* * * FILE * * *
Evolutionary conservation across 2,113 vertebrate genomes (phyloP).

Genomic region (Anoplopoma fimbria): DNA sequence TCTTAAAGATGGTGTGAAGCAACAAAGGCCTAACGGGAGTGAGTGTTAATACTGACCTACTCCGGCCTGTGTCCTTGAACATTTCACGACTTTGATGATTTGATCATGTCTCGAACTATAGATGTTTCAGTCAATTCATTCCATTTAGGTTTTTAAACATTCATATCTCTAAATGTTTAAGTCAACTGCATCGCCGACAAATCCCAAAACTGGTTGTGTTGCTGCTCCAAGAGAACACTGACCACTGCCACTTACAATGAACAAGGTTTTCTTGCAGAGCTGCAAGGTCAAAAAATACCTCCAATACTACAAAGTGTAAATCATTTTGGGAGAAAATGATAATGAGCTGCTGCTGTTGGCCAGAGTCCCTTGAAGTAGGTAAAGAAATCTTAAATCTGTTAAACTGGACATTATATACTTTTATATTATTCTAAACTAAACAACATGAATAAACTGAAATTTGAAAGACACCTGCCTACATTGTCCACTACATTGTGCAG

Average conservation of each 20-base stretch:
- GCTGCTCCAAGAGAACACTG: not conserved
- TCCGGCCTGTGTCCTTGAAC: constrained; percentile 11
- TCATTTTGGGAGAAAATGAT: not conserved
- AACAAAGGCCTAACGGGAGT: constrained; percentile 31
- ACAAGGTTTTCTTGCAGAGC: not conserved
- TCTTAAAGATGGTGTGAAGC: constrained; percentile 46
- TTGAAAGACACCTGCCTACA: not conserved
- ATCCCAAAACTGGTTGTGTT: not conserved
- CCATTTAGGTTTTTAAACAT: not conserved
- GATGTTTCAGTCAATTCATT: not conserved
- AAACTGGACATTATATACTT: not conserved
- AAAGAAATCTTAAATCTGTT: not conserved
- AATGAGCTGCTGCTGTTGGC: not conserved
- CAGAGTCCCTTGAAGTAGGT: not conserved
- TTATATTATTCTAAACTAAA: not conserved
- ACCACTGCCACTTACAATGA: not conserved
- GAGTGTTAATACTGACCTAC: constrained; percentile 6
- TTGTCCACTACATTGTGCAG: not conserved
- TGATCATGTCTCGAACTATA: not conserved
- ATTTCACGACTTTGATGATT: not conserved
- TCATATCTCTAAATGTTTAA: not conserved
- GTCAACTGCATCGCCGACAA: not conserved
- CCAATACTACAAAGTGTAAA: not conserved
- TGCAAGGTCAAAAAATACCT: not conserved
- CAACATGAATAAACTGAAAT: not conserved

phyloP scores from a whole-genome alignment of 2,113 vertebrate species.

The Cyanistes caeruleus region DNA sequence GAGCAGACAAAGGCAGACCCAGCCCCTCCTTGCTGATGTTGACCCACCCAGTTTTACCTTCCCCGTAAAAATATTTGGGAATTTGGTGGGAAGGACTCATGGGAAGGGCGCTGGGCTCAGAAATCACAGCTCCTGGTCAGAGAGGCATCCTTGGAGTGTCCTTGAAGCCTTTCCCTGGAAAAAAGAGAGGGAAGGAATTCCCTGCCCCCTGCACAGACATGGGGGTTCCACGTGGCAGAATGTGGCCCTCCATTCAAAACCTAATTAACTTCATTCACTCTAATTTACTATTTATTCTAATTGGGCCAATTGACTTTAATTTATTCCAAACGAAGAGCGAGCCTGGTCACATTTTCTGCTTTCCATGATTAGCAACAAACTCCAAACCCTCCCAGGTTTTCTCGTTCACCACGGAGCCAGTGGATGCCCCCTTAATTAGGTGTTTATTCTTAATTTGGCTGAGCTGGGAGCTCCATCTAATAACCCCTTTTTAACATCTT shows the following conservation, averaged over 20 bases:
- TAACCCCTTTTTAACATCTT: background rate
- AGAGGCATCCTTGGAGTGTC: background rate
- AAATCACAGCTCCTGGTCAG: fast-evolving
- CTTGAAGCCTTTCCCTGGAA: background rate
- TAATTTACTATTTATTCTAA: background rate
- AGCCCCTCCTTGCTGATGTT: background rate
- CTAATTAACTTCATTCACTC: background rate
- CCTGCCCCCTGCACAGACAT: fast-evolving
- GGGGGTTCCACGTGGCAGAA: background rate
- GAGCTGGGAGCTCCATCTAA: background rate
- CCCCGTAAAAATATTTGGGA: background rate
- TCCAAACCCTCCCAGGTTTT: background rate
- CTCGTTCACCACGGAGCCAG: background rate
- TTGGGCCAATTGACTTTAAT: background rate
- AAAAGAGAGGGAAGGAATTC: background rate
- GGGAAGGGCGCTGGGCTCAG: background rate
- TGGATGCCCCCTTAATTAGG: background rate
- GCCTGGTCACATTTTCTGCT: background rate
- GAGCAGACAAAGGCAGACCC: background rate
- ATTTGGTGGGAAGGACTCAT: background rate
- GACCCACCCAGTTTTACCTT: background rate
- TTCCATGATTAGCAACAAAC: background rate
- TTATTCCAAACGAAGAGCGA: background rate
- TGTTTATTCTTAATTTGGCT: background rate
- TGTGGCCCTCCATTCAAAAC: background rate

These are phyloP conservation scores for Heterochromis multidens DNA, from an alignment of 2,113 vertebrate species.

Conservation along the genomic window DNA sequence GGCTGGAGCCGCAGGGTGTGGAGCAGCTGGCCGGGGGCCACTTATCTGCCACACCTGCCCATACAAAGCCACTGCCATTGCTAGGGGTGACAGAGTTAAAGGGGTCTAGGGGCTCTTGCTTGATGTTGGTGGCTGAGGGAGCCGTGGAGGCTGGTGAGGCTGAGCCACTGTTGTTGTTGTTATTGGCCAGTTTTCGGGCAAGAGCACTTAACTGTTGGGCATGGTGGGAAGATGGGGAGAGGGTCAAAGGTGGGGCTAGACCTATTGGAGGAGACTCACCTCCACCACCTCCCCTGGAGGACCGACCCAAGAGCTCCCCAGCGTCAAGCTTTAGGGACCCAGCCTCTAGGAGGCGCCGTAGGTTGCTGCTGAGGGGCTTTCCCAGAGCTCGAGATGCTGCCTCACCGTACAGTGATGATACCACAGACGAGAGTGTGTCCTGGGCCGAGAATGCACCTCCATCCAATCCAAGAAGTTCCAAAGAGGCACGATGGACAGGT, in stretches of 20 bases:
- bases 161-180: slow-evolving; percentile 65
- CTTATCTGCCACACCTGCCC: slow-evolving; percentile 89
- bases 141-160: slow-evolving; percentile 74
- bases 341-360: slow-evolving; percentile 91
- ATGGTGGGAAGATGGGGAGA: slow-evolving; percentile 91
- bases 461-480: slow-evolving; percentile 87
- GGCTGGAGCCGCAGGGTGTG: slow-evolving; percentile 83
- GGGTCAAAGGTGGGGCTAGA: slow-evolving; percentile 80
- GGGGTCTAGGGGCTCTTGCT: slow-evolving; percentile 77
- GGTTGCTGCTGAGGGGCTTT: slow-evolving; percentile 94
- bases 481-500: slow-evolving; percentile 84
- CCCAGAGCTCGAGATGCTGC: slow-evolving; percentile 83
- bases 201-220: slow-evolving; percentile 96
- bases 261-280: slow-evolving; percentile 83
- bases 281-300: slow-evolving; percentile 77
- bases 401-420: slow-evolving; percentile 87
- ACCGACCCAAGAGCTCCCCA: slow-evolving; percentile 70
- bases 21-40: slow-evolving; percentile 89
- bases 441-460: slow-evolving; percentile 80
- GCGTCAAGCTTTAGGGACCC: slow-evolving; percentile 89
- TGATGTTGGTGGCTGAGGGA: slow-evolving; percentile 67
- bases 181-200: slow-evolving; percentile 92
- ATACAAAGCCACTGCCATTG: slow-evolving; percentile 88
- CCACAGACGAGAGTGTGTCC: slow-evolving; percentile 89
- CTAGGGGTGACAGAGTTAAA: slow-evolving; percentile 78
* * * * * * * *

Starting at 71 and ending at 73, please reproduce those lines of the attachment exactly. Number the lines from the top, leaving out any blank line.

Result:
- bases 261-280: slow-evolving; percentile 83
- bases 281-300: slow-evolving; percentile 77
- bases 401-420: slow-evolving; percentile 87